19. A non-transitory computer-readable storage medium comprising instructions that, when executed by at least one processor of a machine, cause the machine to perform operations of monitoring events occurring in a computer system, including: parsing an event monitoring instruction including a condition, the parsing resulting in an event channel to monitor and the condition; pausing execution of an application; monitoring the event channel until an event occurs on the event channel; evaluating the condition to determine whether the condition is satisfied; and resuming execution of the application in response to the condition being satisfied.

20. The non-transitory computer-readable storage medium of claim 19, wherein the instructions are performed without the use of a remote function call.

Description:

TECHNICAL FIELD

This document generally relates to methods and systems for use with computer programming.

BACKGROUND

Certain types of programming languages allow for eventing. Eventing provides a mechanism wherein certain occurrences at runtime of a computer program (called events) can trigger additional steps. For example, the Advanced Business Application Programming (ABAP) language includes such an eventing mechanism. Eventing mechanisms in current programming languages have fallen into two categories. The first involves assigning each event type to a dedicated function or method as a handler. Such a system requires that the creator of the programming language anticipate all the different event types that may be encountered by the program. The second involves utilizing remote function calls, which are remote execution of functions in an external system. In some systems, it is even possible to specify conditions under which the events should be received. These conditions are also known as “wait” conditions. However, due to the modular characteristics of some applications, it may be necessary that each layer express its interest in the consumption of event types while still being able to control the consumption order of queued events for the application. This is not possible using remote function calls.

BRIEF DESCRIPTION OF DRAWINGS

The present disclosure is illustrated by way of example and not limitation in the figures of the accompanying drawings, in which like references indicate similar elements and in which:

FIG. 1 is a block diagram illustrating a system, in accordance with an example embodiment, configured to monitor events;

FIG. 2 is an interaction diagram illustrating a method, in accordance with an example embodiment, of monitoring events occurring in a computer system;

FIG. 3 is a flow diagram illustrating a method, in accordance with an example embodiment, of monitoring events occurring in a computer system; and

FIG. 4 is a block diagram of a computer processing system at a server system, within which a set of instructions may be executed for causing the computer to perform any one or more of the methodologies discussed herein.

DETAILED DESCRIPTION

The description that follows includes illustrative systems, methods, techniques, instruction sequences, and computing machine program products that embody illustrative embodiments. In the following description, for purposes of explanation, numerous specific details are set forth in order to provide an understanding of various embodiments of the inventive subject matter. It will be evident, however, to those skilled in the art that embodiments of the inventive subject matter may be practiced without these specific details. In general, well-known instruction instances, protocols, structures, and techniques have not been shown in detail.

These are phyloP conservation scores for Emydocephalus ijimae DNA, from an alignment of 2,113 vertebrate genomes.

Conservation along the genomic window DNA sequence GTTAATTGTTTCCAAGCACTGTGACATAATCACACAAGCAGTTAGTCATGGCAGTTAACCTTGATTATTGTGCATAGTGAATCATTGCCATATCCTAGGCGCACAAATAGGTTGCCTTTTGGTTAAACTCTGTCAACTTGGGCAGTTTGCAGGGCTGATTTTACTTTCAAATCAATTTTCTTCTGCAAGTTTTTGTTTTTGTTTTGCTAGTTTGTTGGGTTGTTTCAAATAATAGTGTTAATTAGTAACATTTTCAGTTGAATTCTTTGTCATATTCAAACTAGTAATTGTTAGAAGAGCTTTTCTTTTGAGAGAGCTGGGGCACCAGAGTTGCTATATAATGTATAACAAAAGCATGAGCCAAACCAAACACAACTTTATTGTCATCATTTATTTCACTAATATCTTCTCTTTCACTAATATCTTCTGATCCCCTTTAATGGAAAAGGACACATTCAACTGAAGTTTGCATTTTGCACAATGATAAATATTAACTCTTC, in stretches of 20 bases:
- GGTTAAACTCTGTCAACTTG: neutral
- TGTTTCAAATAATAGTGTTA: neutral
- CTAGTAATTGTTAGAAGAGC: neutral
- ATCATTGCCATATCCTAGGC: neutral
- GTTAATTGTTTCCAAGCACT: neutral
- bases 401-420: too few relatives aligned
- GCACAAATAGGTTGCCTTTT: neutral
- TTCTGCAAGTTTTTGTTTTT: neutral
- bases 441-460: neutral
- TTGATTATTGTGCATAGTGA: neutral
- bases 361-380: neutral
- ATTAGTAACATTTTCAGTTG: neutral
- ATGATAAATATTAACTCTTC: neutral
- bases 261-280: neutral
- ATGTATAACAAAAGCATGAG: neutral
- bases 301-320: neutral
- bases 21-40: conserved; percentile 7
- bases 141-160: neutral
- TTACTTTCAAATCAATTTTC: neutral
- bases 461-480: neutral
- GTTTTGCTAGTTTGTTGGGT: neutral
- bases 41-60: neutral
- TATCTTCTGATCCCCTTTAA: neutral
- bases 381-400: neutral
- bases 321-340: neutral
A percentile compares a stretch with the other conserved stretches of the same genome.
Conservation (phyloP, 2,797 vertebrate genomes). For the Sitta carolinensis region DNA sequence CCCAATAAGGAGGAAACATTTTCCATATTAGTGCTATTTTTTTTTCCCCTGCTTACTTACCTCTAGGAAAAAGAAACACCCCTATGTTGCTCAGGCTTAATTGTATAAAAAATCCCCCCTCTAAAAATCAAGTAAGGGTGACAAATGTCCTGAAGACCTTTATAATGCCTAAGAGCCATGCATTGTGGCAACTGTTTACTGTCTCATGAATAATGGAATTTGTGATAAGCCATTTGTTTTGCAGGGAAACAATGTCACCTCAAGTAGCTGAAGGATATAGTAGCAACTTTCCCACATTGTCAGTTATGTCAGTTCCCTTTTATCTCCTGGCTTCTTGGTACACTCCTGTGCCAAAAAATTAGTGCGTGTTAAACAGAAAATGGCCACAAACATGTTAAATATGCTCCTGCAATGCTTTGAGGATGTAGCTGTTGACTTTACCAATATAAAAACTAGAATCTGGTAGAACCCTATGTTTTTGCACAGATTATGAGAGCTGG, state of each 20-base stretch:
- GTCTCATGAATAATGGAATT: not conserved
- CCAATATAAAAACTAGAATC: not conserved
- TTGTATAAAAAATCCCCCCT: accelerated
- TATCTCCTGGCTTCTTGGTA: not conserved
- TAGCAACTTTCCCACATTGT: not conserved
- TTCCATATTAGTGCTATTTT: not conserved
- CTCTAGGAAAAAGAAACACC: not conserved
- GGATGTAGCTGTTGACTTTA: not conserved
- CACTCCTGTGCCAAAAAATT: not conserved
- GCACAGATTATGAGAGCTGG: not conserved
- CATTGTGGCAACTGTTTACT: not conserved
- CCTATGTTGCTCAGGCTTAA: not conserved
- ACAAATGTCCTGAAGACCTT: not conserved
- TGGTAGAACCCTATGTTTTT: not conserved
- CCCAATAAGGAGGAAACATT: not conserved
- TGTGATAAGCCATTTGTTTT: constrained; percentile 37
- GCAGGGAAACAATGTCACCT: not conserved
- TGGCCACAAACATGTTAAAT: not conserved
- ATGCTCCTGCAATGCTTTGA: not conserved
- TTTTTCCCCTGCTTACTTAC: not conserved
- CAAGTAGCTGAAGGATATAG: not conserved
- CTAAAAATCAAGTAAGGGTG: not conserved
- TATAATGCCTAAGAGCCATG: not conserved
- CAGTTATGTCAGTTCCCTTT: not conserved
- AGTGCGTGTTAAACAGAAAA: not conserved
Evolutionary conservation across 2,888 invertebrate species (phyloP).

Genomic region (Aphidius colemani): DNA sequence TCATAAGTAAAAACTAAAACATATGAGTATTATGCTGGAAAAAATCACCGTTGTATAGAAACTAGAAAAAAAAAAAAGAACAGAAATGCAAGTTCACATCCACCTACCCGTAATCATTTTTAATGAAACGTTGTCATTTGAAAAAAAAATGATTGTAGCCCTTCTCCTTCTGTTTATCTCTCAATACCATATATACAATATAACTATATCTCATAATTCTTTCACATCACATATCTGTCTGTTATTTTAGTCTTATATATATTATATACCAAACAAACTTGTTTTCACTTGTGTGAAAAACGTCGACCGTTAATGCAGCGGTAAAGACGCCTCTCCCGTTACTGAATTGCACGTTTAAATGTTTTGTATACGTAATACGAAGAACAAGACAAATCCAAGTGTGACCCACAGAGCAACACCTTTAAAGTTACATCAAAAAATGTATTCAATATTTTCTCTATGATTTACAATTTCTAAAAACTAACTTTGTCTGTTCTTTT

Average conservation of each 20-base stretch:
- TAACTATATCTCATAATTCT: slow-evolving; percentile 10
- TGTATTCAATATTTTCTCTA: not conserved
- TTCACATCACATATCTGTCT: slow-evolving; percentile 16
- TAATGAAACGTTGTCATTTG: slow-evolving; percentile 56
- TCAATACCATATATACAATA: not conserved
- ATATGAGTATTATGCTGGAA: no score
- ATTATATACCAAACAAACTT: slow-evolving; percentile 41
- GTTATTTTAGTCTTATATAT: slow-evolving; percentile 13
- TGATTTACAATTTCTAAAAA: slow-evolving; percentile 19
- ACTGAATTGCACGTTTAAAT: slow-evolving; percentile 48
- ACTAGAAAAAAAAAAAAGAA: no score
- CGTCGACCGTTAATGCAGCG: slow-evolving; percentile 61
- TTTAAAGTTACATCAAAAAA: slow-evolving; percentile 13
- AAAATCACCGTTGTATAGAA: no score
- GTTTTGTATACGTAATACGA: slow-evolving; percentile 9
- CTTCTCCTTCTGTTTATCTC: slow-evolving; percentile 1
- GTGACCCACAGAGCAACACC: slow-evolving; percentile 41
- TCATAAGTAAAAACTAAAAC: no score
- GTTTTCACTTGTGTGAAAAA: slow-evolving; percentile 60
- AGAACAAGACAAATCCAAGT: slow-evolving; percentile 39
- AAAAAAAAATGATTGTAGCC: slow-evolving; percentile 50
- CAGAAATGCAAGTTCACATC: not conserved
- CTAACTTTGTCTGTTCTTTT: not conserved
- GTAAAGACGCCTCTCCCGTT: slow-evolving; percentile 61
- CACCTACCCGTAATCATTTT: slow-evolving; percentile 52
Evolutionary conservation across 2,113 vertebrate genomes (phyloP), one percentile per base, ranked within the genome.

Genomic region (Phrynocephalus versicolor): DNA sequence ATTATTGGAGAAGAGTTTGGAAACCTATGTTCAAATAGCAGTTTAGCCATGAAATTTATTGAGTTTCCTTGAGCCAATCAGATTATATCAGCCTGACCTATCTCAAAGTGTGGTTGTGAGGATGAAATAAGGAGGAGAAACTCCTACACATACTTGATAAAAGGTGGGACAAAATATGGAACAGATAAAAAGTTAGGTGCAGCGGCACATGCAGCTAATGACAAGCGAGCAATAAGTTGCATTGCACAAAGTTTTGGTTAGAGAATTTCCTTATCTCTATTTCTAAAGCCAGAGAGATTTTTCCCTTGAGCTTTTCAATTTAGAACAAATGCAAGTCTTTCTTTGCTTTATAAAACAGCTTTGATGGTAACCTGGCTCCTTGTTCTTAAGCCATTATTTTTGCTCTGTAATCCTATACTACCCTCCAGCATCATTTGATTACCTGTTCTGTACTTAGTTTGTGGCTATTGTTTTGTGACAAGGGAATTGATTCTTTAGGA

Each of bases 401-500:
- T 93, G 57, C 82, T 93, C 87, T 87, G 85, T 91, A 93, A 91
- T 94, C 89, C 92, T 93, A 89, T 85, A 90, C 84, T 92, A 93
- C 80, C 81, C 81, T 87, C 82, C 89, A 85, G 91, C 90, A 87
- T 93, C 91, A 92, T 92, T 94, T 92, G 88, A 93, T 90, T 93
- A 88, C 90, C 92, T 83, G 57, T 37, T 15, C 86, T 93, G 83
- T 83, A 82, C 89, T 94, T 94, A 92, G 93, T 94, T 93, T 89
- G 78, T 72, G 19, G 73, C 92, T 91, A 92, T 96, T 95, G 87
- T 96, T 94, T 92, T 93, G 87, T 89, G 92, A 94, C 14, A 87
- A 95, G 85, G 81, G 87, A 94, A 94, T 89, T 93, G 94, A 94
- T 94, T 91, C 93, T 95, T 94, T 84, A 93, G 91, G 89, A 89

In an example embodiment, a statement is defined that allows a programmer to specify a method for monitoring an event channel until some logical expression is satisfied. In a further example embodiment, the statement may also contain a timeout value after which the system stops waiting for the logical expression to be satisfied. This allows for a generic event handler without requiring the use of remote function calls.

In an example embodiment, the statement is defined as an Advanced Business Application Programming language (ABAP) statement. ABAP is a high-level programming language used for programming application servers. ABAP programs run on an application server and are persisted inside a database. Within the database, the ABAP code exists in two forms: source code, which can be viewed and edited using ABAP workbench tools, and generated code, which is a binary runtime representation.

FIG. 1 is a block diagram illustrating a system 100, in accordance with an example embodiment, configured to monitor events. The system 100 includes an application server 102 running one or more application server instances 104 as well as one or more databases 106. An Internet Communication Manager (ICM) 108 sets up a connection to the Internet and can process both server and client web requests. A first application server instance 104 may be an ABAP/JAVA engine, which may include a dispatcher 110 that distributes requests to one or more work processes 112A, 112B, 112C. The work processes 112A, 112B, 112C may each contain an ABAP virtual machine 114 and/or a Java virtual machine 116, which are used to execute ABAP or Java programs, respectively. A gateway 118 provides an interface between multiple instances. Central services 120 may exchange messages and balance the load through the system 100.